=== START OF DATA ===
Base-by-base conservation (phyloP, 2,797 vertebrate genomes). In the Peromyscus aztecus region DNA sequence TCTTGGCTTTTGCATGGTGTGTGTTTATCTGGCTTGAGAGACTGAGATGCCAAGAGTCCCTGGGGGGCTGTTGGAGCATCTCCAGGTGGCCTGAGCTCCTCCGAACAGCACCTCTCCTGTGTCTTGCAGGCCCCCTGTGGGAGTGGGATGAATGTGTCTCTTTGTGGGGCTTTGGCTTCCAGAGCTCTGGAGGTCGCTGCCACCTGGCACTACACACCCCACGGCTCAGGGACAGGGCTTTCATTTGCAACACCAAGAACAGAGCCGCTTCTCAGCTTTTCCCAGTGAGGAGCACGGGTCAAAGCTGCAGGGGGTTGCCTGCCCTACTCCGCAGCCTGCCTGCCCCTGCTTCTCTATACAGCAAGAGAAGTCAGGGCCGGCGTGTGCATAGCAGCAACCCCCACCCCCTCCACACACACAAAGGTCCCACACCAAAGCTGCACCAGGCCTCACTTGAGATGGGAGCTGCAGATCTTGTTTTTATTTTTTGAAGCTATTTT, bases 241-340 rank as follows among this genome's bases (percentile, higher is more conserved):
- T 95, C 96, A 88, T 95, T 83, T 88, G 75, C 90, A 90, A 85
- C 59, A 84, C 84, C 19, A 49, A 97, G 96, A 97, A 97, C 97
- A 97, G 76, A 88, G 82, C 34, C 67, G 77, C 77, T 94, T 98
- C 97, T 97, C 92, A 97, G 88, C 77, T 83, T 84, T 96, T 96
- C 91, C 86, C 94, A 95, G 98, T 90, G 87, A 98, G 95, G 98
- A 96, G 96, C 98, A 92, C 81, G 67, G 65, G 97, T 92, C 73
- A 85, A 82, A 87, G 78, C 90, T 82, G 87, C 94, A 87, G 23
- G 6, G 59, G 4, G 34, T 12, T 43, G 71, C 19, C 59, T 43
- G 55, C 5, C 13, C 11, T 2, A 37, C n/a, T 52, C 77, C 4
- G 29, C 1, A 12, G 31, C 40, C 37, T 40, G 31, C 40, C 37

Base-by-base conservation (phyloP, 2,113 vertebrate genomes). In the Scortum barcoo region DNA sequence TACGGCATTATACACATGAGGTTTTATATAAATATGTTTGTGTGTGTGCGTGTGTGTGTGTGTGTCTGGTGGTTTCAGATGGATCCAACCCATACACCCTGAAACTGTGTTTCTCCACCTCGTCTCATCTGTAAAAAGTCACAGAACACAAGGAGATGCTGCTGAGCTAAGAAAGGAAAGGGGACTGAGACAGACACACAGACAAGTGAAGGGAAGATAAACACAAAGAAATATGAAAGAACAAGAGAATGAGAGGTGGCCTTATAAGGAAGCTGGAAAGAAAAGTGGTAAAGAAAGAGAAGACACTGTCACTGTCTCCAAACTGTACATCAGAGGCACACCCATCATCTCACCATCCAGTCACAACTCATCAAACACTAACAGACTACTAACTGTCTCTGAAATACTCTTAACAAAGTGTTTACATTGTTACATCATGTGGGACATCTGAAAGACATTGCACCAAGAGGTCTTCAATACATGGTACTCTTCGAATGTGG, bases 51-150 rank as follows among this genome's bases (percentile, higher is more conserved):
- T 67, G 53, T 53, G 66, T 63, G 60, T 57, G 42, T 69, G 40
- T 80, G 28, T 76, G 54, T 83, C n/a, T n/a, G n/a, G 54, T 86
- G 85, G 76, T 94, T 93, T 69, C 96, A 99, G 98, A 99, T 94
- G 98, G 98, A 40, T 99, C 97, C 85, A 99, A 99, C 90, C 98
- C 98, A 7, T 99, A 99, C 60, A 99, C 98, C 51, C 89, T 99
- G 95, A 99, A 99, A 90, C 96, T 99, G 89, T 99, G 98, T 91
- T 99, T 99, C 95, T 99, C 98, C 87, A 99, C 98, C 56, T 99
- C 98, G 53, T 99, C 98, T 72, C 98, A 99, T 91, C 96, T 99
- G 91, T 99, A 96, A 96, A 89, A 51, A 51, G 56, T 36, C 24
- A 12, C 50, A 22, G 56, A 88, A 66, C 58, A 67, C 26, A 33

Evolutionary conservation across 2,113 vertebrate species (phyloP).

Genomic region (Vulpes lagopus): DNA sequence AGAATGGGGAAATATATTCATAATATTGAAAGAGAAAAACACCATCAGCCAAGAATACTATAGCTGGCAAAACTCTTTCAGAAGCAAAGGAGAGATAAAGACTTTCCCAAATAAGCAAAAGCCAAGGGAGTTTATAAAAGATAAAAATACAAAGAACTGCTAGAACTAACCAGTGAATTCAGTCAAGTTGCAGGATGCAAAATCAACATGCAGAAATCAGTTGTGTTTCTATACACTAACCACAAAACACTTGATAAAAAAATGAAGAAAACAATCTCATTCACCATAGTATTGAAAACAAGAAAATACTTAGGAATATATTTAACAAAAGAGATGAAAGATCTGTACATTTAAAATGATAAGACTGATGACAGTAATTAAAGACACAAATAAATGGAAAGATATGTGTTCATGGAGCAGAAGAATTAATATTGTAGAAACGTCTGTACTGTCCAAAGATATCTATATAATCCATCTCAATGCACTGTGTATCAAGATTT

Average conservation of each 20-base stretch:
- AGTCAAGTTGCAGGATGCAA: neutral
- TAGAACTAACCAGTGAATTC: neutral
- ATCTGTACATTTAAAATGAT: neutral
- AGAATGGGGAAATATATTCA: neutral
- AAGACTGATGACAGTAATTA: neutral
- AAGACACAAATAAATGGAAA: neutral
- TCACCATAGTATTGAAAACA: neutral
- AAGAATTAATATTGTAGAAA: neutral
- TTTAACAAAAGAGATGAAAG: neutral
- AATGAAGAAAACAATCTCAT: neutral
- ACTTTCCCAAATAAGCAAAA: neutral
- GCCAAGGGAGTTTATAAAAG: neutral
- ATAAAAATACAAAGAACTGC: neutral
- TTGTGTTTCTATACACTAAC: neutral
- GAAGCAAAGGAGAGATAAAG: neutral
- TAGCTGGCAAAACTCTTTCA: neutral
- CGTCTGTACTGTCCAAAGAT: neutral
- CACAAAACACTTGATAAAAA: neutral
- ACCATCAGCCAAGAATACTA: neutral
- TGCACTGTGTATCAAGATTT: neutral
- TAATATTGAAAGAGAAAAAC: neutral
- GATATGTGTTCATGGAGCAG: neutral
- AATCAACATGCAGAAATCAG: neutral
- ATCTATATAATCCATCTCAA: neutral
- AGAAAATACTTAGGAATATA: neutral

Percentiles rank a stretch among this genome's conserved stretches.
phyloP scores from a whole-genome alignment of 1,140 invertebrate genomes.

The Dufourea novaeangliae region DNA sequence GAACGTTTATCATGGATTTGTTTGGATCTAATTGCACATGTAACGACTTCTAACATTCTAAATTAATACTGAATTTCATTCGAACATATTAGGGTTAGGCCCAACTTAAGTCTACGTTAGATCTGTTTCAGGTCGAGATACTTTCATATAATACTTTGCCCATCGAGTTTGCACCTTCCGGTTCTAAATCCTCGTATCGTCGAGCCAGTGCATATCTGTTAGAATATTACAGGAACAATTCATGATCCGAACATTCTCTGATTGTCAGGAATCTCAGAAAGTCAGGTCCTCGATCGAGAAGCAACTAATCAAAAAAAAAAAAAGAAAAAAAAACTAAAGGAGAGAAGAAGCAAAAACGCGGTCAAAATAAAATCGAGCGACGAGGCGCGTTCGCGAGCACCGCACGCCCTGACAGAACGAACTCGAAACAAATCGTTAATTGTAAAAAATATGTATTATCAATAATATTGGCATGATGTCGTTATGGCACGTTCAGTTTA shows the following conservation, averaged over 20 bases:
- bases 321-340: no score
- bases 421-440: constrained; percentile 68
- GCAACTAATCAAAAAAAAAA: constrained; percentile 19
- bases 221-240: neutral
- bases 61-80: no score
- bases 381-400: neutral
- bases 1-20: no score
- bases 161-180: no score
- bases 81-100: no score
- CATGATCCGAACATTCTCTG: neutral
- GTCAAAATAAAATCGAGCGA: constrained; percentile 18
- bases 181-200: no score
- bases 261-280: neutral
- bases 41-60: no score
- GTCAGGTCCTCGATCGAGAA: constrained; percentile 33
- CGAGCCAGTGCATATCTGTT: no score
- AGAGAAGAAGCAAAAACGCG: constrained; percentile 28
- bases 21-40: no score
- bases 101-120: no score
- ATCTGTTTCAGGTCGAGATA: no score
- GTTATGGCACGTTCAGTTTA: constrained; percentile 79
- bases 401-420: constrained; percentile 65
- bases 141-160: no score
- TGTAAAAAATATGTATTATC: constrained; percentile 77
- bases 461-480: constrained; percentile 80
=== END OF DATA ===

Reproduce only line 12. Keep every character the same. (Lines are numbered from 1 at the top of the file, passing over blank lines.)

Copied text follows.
Base-by-base conservation (phyloP, 2,113 vertebrate genomes). In the Scortum barcoo region DNA sequence TACGGCATTATACACATGAGGTTTTATATAAATATGTTTGTGTGTGTGCGTGTGTGTGTGTGTGTCTGGTGGTTTCAGATGGATCCAACCCATACACCCTGAAACTGTGTTTCTCCACCTCGTCTCATCTGTAAAAAGTCACAGAACACAAGGAGATGCTGCTGAGCTAAGAAAGGAAAGGGGACTGAGACAGACACACAGACAAGTGAAGGGAAGATAAACACAAAGAAATATGAAAGAACAAGAGAATGAGAGGTGGCCTTATAAGGAAGCTGGAAAGAAAAGTGGTAAAGAAAGAGAAGACACTGTCACTGTCTCCAAACTGTACATCAGAGGCACACCCATCATCTCACCATCCAGTCACAACTCATCAAACACTAACAGACTACTAACTGTCTCTGAAATACTCTTAACAAAGTGTTTACATTGTTACATCATGTGGGACATCTGAAAGACATTGCACCAAGAGGTCTTCAATACATGGTACTCTTCGAATGTGG, bases 51-150 rank as follows among this genome's bases (percentile, higher is more conserved):